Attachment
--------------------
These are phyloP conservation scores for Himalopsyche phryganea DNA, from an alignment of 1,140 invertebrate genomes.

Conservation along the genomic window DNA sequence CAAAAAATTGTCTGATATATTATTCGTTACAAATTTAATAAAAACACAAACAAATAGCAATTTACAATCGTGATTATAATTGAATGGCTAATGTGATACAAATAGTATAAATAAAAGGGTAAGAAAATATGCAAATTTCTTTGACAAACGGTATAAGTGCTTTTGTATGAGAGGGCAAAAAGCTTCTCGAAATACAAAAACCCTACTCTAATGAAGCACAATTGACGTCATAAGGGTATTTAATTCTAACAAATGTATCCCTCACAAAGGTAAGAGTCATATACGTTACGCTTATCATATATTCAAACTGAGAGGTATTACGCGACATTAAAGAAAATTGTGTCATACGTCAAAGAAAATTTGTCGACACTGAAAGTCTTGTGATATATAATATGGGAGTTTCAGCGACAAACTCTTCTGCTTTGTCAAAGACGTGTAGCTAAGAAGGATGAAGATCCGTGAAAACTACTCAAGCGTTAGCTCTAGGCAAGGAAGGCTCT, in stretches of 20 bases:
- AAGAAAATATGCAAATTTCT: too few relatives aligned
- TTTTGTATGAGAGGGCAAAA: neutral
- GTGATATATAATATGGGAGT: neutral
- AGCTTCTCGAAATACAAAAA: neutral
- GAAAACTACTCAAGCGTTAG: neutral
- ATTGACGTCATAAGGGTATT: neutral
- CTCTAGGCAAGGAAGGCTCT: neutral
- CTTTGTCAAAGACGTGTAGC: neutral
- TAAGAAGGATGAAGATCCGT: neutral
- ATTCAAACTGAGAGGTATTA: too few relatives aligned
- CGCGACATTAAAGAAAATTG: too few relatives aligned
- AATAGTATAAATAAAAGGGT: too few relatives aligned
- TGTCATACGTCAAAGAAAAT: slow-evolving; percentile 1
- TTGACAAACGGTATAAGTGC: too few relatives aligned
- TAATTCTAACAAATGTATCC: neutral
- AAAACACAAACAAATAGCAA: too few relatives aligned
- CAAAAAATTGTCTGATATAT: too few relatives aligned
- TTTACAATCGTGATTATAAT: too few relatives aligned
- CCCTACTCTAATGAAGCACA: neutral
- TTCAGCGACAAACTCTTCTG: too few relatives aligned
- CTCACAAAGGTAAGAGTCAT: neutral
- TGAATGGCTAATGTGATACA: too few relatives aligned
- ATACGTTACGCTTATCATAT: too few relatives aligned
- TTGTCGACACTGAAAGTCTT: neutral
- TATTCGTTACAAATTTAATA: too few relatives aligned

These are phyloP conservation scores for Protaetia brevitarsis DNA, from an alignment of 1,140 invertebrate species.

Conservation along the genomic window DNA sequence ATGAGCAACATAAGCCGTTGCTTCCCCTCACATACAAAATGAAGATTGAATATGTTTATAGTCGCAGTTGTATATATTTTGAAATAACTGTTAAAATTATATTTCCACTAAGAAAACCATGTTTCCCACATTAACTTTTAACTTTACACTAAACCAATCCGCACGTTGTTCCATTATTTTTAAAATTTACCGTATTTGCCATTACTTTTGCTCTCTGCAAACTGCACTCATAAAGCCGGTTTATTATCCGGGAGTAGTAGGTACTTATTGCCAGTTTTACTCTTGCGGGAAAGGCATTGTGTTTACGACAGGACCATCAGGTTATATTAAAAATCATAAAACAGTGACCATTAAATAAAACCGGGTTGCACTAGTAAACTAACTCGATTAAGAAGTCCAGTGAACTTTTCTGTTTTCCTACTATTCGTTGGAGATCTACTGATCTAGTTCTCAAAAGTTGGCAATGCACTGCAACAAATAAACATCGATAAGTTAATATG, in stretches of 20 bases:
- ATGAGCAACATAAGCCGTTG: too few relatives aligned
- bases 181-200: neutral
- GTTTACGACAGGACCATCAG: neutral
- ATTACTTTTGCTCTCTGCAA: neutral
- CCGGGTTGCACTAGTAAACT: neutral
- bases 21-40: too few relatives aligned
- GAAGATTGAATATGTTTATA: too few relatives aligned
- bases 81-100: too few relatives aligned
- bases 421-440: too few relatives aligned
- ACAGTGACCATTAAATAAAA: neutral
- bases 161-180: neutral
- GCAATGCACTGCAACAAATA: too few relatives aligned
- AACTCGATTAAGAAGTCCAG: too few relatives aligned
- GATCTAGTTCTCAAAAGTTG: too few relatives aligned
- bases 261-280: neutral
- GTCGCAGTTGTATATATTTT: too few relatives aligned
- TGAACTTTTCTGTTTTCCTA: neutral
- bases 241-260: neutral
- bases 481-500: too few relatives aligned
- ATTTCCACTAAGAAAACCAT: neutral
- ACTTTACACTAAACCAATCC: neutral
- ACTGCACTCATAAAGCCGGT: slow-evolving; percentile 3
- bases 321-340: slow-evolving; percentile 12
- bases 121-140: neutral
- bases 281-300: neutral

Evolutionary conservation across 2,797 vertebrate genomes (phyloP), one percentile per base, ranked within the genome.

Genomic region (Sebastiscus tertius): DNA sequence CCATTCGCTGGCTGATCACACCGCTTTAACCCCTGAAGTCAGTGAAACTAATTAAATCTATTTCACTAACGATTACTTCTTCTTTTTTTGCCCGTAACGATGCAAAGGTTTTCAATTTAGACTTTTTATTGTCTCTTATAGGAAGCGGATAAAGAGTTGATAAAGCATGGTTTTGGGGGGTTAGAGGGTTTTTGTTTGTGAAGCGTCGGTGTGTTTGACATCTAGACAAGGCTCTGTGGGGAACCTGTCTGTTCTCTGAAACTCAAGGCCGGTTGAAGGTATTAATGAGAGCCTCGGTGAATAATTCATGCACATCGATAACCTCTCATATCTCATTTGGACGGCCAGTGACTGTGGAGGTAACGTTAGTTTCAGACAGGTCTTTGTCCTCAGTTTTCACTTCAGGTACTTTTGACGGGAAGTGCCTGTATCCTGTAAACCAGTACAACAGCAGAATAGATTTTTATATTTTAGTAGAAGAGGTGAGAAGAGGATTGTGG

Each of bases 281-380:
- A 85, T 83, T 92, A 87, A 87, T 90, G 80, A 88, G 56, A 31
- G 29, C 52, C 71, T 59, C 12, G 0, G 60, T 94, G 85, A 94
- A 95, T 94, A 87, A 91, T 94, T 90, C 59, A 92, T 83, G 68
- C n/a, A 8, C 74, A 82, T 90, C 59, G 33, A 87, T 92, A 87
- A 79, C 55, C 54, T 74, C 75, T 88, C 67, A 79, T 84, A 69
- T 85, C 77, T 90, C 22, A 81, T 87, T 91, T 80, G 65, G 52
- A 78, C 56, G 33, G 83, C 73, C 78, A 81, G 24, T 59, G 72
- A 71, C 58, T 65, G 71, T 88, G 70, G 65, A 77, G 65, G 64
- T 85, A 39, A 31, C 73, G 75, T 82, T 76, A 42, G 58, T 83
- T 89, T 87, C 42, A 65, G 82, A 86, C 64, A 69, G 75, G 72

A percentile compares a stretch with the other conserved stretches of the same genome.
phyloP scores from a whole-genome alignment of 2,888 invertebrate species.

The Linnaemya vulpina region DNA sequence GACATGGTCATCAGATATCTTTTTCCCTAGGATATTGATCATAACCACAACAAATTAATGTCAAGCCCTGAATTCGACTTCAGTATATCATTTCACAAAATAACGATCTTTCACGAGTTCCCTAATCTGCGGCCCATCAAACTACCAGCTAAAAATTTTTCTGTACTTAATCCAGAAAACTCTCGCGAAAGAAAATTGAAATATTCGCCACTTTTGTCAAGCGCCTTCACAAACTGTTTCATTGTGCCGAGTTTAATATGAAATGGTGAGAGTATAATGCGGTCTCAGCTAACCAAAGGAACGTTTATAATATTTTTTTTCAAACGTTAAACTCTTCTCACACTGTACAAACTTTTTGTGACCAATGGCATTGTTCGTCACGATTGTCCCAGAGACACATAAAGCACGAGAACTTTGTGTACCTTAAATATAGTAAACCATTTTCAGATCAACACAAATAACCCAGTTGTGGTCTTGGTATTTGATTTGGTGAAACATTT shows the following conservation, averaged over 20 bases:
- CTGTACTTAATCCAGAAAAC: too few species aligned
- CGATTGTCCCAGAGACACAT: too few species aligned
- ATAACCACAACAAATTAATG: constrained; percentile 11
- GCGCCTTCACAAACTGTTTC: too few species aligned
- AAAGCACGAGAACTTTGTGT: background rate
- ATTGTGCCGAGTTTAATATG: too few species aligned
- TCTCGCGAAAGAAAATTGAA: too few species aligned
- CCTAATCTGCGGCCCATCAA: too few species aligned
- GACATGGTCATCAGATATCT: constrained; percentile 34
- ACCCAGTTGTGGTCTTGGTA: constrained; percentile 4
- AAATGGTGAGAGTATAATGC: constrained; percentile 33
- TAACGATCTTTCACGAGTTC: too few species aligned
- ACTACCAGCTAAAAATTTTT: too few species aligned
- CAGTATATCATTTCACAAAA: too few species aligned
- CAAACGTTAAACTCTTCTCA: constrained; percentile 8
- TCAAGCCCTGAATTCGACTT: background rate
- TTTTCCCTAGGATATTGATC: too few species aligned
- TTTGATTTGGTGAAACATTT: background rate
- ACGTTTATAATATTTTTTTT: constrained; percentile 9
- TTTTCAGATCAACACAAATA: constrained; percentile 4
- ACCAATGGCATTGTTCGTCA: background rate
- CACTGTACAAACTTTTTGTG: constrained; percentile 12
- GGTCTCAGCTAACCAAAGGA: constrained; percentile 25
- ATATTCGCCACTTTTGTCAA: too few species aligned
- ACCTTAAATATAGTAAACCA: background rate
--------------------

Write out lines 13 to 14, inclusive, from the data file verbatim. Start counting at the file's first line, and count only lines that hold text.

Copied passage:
- CGCGACATTAAAGAAAATTG: too few relatives aligned
- AATAGTATAAATAAAAGGGT: too few relatives aligned